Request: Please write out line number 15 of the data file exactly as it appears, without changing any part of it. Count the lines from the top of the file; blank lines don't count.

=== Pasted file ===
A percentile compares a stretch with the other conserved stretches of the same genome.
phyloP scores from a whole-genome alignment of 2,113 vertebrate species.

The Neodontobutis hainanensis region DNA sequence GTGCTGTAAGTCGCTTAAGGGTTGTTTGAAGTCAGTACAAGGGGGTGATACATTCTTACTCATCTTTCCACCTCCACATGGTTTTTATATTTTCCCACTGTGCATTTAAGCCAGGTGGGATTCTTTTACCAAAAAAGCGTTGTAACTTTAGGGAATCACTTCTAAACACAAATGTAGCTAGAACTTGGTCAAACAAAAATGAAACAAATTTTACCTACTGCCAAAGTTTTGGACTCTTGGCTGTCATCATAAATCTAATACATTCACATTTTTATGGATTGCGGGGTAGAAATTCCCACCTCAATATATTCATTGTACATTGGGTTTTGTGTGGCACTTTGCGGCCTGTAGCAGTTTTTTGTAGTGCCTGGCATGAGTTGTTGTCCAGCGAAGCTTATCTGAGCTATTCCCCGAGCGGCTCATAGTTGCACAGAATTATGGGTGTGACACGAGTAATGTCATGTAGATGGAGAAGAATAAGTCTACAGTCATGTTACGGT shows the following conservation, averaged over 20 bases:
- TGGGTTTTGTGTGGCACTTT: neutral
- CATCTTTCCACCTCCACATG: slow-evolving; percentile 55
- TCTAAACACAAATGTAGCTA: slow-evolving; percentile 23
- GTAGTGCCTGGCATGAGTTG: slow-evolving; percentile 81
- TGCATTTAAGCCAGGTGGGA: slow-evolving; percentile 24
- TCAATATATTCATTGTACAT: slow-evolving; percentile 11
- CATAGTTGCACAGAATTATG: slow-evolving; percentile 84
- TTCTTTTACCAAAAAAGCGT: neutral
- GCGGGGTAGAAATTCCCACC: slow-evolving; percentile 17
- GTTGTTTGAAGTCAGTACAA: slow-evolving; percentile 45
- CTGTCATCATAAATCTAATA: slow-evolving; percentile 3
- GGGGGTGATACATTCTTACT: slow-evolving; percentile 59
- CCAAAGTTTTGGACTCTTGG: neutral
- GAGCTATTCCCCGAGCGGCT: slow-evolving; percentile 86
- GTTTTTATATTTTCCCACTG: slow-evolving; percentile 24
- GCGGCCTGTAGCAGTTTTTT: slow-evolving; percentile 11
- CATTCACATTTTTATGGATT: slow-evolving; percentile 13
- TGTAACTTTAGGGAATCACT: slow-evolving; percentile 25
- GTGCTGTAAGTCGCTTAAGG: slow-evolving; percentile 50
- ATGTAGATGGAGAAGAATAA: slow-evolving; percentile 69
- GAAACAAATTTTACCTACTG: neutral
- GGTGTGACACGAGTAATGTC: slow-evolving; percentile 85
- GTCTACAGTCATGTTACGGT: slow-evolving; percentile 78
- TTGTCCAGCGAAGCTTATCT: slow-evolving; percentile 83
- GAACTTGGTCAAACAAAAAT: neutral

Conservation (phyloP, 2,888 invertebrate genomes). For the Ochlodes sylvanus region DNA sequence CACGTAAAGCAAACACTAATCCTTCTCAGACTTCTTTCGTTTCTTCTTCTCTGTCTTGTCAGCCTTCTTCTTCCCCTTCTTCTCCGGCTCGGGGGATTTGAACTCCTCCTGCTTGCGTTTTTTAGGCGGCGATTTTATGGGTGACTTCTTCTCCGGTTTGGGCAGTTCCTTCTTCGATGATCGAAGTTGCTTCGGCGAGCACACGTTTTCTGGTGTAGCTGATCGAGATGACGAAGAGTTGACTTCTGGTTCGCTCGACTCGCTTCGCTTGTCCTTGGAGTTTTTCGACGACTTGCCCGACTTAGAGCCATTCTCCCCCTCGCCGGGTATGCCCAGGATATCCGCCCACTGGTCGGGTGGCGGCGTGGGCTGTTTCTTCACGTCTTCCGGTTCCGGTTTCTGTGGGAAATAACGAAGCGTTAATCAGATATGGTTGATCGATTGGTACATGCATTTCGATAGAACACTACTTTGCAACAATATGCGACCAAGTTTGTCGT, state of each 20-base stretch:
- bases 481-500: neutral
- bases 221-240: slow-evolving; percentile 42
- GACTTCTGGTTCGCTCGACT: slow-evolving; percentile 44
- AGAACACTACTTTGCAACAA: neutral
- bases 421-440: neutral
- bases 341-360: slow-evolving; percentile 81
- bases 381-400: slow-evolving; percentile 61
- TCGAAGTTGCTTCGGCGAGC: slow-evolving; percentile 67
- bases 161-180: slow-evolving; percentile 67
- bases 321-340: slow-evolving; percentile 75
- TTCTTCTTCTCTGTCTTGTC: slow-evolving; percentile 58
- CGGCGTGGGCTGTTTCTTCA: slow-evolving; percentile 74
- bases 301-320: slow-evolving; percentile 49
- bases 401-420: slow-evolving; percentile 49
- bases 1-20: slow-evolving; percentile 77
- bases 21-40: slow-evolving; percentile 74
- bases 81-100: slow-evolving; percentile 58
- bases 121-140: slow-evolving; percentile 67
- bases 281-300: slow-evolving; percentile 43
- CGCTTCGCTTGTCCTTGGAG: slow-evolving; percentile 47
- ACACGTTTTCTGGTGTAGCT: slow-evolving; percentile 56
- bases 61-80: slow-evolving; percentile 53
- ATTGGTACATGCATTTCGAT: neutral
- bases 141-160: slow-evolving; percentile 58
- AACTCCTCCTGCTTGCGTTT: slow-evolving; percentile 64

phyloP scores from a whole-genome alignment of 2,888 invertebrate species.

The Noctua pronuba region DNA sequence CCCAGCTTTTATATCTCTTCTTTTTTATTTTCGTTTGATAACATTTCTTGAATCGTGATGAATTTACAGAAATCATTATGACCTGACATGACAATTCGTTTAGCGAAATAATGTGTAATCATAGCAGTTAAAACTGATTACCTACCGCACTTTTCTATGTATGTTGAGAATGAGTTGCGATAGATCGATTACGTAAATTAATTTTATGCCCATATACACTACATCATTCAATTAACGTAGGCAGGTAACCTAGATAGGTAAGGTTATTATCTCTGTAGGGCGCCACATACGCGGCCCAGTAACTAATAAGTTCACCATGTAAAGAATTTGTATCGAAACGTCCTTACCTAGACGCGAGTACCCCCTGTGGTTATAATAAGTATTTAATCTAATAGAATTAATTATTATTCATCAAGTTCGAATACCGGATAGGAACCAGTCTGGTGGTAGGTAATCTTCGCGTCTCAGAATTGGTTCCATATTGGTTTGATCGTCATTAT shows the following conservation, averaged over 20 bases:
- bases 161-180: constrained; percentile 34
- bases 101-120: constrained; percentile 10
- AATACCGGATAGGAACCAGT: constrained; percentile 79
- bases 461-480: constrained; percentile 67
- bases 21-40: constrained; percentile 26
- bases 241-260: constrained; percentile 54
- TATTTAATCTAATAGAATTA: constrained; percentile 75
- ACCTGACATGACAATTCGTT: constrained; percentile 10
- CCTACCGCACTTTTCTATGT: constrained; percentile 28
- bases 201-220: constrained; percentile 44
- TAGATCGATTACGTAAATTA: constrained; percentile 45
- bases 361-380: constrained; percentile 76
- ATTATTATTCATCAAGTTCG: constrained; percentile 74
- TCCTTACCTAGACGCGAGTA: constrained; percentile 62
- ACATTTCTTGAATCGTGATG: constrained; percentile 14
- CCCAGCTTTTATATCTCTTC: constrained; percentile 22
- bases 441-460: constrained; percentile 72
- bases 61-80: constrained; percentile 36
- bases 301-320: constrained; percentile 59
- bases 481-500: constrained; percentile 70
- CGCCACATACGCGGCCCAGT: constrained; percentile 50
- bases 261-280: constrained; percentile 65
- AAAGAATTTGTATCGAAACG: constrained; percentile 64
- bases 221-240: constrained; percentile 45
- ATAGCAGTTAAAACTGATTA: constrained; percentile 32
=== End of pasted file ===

- GGGGGTGATACATTCTTACT: slow-evolving; percentile 59